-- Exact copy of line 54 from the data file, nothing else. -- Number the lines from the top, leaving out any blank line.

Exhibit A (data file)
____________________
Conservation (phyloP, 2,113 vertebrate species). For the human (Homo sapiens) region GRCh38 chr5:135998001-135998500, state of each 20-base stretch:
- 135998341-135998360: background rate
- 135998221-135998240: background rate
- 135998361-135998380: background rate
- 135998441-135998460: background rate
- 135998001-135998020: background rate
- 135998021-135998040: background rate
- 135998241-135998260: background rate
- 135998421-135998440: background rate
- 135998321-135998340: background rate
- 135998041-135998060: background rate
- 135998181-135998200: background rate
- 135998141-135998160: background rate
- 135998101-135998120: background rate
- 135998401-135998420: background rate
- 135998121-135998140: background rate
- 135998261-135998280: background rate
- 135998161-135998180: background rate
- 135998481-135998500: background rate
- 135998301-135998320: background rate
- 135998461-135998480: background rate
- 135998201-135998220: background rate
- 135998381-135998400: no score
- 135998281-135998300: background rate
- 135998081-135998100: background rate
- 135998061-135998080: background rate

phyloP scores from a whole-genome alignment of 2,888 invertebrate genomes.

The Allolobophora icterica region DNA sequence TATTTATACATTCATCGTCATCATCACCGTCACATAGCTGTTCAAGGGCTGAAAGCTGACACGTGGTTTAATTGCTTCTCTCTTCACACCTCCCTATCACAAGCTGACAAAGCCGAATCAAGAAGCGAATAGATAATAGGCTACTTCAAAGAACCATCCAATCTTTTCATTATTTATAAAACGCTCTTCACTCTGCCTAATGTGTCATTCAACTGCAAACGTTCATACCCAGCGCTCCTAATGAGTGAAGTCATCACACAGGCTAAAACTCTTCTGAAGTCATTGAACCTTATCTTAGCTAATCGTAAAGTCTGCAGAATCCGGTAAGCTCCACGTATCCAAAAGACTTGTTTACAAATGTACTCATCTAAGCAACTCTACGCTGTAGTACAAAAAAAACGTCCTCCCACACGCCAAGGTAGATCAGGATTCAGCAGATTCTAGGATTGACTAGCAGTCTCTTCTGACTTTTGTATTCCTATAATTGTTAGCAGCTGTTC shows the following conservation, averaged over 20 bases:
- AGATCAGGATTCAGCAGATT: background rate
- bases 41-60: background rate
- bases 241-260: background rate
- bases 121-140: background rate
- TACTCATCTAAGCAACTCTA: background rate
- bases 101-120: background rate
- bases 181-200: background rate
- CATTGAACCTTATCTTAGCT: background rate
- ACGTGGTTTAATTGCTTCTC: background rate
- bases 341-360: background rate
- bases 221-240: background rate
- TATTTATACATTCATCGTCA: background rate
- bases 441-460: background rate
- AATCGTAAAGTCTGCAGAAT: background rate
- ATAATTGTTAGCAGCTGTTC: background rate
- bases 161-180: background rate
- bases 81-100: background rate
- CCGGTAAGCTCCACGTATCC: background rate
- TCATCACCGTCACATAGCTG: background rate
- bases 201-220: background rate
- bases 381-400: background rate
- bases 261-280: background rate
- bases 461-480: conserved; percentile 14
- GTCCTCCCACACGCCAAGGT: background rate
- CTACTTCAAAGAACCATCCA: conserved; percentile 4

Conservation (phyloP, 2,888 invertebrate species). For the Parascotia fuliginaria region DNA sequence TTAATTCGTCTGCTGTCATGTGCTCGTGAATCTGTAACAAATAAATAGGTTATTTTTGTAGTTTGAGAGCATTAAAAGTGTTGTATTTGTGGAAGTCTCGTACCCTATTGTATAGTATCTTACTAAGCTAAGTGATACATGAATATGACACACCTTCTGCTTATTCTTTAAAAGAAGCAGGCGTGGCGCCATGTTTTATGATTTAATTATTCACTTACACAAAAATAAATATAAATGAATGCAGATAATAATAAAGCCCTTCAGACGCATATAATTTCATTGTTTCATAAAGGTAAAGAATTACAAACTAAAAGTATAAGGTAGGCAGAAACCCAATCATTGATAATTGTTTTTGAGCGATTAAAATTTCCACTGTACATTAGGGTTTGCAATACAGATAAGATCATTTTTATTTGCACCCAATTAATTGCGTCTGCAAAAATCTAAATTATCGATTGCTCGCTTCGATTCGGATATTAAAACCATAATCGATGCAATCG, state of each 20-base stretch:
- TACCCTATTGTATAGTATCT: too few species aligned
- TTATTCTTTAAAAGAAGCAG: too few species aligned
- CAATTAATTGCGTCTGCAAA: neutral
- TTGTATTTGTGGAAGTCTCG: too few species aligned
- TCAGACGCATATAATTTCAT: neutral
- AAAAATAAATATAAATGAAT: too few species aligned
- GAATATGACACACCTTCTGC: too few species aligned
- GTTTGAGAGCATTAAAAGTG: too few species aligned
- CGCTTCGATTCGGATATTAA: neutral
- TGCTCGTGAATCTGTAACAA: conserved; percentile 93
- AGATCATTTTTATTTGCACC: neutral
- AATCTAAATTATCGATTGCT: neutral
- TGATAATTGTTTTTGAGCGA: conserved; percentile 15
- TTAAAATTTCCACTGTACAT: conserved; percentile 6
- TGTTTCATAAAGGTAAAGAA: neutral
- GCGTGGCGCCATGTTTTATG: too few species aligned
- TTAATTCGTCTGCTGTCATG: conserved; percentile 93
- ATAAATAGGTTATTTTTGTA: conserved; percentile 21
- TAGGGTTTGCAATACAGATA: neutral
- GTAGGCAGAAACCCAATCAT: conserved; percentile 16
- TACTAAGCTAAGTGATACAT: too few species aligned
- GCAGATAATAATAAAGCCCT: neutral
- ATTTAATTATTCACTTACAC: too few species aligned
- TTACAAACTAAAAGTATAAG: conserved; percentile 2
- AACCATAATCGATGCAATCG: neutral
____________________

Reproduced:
Conservation (phyloP, 2,888 invertebrate species). For the Parascotia fuliginaria region DNA sequence TTAATTCGTCTGCTGTCATGTGCTCGTGAATCTGTAACAAATAAATAGGTTATTTTTGTAGTTTGAGAGCATTAAAAGTGTTGTATTTGTGGAAGTCTCGTACCCTATTGTATAGTATCTTACTAAGCTAAGTGATACATGAATATGACACACCTTCTGCTTATTCTTTAAAAGAAGCAGGCGTGGCGCCATGTTTTATGATTTAATTATTCACTTACACAAAAATAAATATAAATGAATGCAGATAATAATAAAGCCCTTCAGACGCATATAATTTCATTGTTTCATAAAGGTAAAGAATTACAAACTAAAAGTATAAGGTAGGCAGAAACCCAATCATTGATAATTGTTTTTGAGCGATTAAAATTTCCACTGTACATTAGGGTTTGCAATACAGATAAGATCATTTTTATTTGCACCCAATTAATTGCGTCTGCAAAAATCTAAATTATCGATTGCTCGCTTCGATTCGGATATTAAAACCATAATCGATGCAATCG, state of each 20-base stretch: